Governor Cox’s portrayal of Utah’s conservative constituency as unwaveringly principled may overlook the lived experiences of individuals who encounter discrimination and marginalization within these circles. The absence of acknowledgment or meaningful engagement with these realities casts doubt on the depth of Cox’s understanding of the diverse perspectives within his constituency.

While Governor Cox’s initiative to foster constructive disagreement is commendable in principle, its efficacy hinges on substantive policy interventions and a genuine commitment to addressing underlying divisions. Without such measures, the risk of his conciliatory rhetoric serving as a mere veneer for political expediency remains ever-present. A more nuanced understanding of the complexities inherent within Utah’s socio-political landscape is imperative for advancing genuine reconciliation and inclusive governance.

A Personal Aside

I’ve worked in Utah workplaces for over 25 years. I typically vote Democrat and I hold ideals such as equity and justice for everyone as higher priorities than the optimization of any macro or micro economic system or project. In fact, I believe that a concerted social approach to equity and justice would help the economic engine. That’s not been the opinion of an overwhelming majority of people I’ve worked with in Utah, and I’ve gotten used to it. The overwhelming opinion amongst Utahns is that, if everyone were ‘free’ to maximize their own wealth, we wouldn’t have all of these problems of poverty (and if there are poor people under such a system, they only have themselves to blame). My disagreements withstanding, I get their perspective. I’ve worked closely with people from Republican perspectives, not because I’m extra benevolent, but simply because I’m usually the only executive in the company that holds somewhat liberal views. I have no choice, I must work closely with republicans and I must find a way to make it work.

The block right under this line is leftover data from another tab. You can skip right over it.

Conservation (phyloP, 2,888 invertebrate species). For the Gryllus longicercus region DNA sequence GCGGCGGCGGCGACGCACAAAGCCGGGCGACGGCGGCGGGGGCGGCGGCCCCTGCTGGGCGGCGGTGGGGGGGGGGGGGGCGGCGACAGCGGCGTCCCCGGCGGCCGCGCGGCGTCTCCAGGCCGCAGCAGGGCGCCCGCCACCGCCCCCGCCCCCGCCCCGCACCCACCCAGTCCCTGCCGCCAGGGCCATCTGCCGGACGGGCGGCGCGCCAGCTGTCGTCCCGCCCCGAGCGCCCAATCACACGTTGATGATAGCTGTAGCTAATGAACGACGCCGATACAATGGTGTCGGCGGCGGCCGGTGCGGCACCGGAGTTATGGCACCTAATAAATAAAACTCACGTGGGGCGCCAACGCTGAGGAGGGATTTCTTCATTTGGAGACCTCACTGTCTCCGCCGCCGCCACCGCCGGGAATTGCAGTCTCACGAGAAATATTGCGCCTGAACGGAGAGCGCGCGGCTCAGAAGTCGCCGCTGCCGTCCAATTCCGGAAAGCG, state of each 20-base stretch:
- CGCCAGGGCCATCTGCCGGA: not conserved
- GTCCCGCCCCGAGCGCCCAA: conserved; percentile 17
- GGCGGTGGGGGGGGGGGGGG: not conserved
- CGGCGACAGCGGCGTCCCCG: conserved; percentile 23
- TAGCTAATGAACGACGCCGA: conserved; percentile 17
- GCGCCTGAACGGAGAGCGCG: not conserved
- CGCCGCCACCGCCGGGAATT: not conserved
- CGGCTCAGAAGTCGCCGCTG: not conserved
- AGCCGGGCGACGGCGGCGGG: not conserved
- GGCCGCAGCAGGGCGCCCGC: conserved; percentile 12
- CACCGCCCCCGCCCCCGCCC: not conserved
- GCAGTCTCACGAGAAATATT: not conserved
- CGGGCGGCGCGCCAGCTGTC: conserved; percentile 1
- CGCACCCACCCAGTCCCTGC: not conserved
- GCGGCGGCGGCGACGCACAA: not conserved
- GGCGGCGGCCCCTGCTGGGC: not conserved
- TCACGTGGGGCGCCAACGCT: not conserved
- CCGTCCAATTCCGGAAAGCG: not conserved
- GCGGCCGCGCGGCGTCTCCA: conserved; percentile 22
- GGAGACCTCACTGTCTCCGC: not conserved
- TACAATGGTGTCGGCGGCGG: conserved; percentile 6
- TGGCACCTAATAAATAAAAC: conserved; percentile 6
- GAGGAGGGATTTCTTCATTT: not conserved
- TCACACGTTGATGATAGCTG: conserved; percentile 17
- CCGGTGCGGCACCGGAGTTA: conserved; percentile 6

Do I sometimes feel loathing and disgust at work? Absolutely, like the time my boss, the CEO of the company and an outspoken republican, had a running gag with the supply chain manager on how they could pronounce the word ‘snickers’ to sound like a certain racial slur by substituting some letters. This running gag went on for months. I protested against it and it wasn’t long before I was let go. Years later the owner of the company came to me to apologize for the CEO’s behavior. To give a glimpse into the quality of this human being, this CEO was later caught by the FBI and recently served prison time for child porn.

I later worked for another CEO in Utah that bragged about his ties in the Republican Party and also constantly made jokes about my Asian background. Usually the jokes were meant to compliment me, but these types of jokes end up serving to dehumanize the subject of them. The punchline of the joke is that it’s not me that’s had to work at being good at IT, it’s the Asian in me that’s naturally good at it.

These are the people that I’ve worked for that vote republican and who Cox claims are incredibly principled, so much so, that compromising with someone like me would bend those principles.

Of course, these are all just personal anecdotes, and that’s how this pervasive work culture in Utah works. Everyone who lives on the fringes as a non-white, non-Mormon, non-republican experiences these things in an immensely private setting. We don’t have a network where we can commiserate with each other. We most certainly do not have a Governor who knows the first thing about what people like me experience at work.